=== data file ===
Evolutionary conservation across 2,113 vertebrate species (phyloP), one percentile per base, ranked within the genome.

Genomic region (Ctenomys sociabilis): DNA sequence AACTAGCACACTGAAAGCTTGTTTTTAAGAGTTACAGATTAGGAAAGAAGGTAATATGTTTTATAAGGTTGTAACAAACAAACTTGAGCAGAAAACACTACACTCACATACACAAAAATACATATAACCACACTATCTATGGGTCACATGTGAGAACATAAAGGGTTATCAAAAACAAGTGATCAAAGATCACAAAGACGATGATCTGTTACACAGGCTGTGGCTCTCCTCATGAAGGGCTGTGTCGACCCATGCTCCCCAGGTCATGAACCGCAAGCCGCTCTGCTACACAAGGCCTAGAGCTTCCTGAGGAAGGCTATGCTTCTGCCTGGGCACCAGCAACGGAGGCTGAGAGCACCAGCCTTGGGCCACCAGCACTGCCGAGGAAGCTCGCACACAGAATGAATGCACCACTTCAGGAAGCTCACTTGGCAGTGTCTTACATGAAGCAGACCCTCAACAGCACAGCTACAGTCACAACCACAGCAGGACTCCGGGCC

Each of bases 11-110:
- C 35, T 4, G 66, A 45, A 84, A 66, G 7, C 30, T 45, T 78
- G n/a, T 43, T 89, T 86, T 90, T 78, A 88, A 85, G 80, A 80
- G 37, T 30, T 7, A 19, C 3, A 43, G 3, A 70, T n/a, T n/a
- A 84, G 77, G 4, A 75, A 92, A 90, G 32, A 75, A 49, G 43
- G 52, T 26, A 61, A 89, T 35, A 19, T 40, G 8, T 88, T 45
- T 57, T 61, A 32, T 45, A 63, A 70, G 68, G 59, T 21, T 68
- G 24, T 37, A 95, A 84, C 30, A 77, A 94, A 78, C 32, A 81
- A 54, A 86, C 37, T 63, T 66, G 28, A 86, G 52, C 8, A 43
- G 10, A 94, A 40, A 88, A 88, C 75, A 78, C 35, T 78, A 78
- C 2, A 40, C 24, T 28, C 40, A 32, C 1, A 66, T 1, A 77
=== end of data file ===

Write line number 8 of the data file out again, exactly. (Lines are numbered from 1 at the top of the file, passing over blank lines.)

- G 52, T 26, A 61, A 89, T 35, A 19, T 40, G 8, T 88, T 45